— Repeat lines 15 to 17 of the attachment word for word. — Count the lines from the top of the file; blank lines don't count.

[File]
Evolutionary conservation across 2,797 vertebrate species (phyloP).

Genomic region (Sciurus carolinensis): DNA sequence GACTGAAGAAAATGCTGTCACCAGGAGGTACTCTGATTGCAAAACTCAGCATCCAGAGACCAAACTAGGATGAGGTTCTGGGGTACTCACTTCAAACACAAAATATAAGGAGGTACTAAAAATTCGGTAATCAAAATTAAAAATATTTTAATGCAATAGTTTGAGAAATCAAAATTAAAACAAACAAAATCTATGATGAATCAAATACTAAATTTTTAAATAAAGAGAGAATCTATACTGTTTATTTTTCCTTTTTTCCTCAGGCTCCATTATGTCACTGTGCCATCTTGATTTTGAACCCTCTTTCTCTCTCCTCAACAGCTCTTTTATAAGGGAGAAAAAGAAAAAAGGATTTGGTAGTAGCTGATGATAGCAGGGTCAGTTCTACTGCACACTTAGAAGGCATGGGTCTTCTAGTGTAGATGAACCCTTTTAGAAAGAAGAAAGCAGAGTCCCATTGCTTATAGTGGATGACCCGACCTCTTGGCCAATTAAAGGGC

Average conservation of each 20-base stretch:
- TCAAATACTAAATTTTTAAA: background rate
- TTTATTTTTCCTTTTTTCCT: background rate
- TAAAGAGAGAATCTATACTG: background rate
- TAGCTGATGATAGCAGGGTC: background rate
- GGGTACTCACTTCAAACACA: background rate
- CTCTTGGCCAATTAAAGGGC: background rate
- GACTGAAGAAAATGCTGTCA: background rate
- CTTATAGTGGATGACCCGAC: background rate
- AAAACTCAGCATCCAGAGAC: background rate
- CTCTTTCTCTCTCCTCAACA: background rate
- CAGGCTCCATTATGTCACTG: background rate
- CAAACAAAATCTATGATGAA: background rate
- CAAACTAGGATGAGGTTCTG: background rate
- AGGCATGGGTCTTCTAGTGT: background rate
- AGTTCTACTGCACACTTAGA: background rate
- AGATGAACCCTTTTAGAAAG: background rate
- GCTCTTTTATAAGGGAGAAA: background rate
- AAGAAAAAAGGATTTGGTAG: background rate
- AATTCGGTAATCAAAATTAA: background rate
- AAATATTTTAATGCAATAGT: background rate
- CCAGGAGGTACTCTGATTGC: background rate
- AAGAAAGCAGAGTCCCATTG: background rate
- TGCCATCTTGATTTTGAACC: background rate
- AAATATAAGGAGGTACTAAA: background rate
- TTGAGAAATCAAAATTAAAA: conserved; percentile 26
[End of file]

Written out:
- CAAACAAAATCTATGATGAA: background rate
- CAAACTAGGATGAGGTTCTG: background rate
- AGGCATGGGTCTTCTAGTGT: background rate